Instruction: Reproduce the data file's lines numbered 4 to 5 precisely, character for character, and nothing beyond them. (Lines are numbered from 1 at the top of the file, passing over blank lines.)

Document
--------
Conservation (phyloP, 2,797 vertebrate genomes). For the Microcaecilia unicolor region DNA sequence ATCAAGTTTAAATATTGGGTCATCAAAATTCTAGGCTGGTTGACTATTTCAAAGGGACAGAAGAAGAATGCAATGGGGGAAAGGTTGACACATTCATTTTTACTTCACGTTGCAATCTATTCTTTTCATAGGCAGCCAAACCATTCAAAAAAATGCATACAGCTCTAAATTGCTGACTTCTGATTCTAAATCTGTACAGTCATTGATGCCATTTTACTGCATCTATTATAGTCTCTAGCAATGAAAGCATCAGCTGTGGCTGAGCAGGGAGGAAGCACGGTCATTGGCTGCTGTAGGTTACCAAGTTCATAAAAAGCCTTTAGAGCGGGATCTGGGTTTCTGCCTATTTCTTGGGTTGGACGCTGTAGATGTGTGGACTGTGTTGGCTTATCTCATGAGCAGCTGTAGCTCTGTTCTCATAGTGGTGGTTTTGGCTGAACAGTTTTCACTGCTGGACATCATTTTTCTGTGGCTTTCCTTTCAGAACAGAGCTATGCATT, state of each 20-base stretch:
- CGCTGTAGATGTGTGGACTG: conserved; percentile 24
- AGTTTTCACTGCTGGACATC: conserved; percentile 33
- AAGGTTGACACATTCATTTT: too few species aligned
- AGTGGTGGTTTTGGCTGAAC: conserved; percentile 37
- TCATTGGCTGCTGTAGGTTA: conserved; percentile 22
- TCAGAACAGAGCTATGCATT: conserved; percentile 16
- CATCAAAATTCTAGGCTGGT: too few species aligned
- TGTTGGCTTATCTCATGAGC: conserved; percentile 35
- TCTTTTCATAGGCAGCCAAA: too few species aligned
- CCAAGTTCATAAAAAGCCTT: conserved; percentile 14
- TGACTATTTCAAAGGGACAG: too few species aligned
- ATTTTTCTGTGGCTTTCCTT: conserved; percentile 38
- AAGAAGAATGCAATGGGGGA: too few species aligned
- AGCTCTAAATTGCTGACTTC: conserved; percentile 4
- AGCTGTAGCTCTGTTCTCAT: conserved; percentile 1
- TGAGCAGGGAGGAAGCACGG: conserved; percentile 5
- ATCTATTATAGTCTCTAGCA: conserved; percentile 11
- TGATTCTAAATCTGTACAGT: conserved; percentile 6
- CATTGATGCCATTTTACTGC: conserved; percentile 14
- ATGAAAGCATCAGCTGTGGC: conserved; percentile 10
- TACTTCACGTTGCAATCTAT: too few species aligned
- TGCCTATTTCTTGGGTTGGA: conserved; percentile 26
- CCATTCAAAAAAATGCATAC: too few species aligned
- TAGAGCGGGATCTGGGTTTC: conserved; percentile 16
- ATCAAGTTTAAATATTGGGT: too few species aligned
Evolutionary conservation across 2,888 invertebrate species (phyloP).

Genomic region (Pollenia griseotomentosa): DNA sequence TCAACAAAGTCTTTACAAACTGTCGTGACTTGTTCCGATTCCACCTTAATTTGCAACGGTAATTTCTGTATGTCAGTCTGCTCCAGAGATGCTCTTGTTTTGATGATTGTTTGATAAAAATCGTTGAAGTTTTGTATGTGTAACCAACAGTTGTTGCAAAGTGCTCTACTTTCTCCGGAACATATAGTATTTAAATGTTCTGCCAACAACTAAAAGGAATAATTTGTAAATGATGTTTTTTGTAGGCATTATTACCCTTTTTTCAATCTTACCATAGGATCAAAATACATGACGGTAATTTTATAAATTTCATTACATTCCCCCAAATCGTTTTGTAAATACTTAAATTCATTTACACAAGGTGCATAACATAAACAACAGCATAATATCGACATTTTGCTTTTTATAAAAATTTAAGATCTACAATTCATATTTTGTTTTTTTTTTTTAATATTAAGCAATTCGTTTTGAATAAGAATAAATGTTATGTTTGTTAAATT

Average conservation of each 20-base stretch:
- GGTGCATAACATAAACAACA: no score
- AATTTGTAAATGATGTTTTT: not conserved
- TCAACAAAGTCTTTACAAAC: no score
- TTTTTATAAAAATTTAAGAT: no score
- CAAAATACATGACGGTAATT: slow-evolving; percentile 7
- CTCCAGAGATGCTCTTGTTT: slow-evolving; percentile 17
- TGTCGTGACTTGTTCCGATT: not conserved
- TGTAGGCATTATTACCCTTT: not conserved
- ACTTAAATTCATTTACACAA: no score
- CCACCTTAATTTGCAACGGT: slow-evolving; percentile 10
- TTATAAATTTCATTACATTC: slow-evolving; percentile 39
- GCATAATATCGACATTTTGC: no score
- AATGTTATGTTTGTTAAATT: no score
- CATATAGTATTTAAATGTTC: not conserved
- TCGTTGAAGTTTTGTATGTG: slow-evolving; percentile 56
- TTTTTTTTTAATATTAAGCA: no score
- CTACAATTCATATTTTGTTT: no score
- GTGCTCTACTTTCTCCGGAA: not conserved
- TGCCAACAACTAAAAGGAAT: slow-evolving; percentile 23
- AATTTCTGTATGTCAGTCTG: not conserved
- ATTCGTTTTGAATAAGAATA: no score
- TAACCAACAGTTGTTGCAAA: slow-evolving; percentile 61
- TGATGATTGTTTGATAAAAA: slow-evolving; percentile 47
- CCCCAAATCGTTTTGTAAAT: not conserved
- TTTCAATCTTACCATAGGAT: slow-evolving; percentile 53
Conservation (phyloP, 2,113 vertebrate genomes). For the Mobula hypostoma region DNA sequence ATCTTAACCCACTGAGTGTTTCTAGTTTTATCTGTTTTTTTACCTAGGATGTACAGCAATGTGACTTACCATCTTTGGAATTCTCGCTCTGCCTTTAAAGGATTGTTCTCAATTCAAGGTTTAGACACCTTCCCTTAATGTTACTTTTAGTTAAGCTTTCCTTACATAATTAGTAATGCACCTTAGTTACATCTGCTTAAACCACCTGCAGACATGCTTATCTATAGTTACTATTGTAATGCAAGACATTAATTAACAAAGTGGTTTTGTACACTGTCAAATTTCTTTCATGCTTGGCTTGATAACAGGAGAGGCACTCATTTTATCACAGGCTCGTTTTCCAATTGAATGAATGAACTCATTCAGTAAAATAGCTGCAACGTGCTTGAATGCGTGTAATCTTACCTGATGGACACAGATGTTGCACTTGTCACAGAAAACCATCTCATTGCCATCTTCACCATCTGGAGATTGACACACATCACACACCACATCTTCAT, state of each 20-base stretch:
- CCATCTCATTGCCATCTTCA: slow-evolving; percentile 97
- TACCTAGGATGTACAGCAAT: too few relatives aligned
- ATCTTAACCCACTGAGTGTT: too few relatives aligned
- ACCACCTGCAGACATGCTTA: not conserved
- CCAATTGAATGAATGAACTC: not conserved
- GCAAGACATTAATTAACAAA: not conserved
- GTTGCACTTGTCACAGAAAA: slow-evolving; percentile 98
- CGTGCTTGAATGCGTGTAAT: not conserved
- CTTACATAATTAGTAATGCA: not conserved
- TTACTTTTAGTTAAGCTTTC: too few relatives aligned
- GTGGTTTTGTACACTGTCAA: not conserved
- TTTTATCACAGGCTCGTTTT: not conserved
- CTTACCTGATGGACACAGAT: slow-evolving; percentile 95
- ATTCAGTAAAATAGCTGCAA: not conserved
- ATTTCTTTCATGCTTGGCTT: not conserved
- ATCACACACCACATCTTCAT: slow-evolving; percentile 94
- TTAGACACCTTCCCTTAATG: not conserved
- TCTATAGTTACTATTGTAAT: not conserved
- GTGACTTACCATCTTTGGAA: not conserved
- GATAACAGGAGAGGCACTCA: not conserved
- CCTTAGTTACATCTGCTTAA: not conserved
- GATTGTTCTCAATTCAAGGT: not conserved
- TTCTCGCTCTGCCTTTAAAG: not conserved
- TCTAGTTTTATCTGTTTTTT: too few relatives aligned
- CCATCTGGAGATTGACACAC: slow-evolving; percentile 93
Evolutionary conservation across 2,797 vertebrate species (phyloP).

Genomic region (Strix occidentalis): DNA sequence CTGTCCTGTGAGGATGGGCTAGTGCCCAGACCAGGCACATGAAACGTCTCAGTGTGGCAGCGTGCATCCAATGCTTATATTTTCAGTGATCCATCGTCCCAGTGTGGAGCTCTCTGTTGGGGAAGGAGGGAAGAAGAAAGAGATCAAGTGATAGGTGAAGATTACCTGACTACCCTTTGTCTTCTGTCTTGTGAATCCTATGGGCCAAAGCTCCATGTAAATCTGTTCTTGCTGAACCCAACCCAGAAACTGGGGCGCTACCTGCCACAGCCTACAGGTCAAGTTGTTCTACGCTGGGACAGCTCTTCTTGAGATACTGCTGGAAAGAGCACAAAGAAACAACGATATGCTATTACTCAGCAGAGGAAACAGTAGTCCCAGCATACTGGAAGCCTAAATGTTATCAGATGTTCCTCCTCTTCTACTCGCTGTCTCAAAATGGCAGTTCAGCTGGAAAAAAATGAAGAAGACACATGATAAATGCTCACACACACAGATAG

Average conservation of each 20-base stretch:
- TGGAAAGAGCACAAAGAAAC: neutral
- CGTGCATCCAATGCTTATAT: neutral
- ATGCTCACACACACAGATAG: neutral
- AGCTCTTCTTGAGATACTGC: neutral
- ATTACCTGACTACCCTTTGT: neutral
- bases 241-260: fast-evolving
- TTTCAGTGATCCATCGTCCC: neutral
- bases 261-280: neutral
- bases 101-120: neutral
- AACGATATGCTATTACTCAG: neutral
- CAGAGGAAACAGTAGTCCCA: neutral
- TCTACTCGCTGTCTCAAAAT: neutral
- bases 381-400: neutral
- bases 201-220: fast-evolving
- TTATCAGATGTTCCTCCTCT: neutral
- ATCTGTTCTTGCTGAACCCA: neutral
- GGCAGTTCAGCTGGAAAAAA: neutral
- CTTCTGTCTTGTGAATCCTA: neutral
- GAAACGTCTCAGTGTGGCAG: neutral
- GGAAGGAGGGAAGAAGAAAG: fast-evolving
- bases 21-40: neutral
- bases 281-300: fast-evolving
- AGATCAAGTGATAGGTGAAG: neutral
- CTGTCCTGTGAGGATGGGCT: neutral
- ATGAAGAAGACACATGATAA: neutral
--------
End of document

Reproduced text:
- AAGGTTGACACATTCATTTT: too few species aligned
- AGTGGTGGTTTTGGCTGAAC: conserved; percentile 37